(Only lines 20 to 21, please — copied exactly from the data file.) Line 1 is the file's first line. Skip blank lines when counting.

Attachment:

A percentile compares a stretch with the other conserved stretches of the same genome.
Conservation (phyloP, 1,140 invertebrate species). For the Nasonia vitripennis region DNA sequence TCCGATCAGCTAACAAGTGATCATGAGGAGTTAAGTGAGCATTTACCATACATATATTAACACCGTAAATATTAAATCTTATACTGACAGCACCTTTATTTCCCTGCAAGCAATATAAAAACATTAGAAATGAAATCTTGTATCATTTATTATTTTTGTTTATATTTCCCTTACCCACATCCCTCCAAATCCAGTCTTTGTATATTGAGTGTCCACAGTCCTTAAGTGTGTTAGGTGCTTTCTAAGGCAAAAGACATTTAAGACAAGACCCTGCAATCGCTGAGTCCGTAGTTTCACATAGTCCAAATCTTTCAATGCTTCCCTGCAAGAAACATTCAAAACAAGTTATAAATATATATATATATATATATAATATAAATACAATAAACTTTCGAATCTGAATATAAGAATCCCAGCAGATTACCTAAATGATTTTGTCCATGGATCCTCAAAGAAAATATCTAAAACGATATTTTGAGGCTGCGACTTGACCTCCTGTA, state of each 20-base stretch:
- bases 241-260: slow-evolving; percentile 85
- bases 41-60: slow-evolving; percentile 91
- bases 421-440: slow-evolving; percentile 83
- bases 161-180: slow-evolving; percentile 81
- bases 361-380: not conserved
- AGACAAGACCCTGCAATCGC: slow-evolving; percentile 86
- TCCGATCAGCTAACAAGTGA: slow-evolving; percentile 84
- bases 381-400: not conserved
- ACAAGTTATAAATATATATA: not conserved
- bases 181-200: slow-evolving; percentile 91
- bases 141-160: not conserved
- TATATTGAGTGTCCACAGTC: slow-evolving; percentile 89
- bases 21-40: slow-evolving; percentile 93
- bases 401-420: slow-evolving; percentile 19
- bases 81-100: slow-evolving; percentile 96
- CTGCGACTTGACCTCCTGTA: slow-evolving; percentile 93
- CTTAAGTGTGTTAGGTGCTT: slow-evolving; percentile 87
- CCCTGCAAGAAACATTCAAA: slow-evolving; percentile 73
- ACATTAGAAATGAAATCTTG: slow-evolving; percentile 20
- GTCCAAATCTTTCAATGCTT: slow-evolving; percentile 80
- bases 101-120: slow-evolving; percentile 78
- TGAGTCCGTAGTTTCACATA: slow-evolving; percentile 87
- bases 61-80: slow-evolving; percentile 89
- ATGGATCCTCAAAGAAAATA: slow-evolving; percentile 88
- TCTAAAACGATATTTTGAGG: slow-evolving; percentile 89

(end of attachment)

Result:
- CCCTGCAAGAAACATTCAAA: slow-evolving; percentile 73
- ACATTAGAAATGAAATCTTG: slow-evolving; percentile 20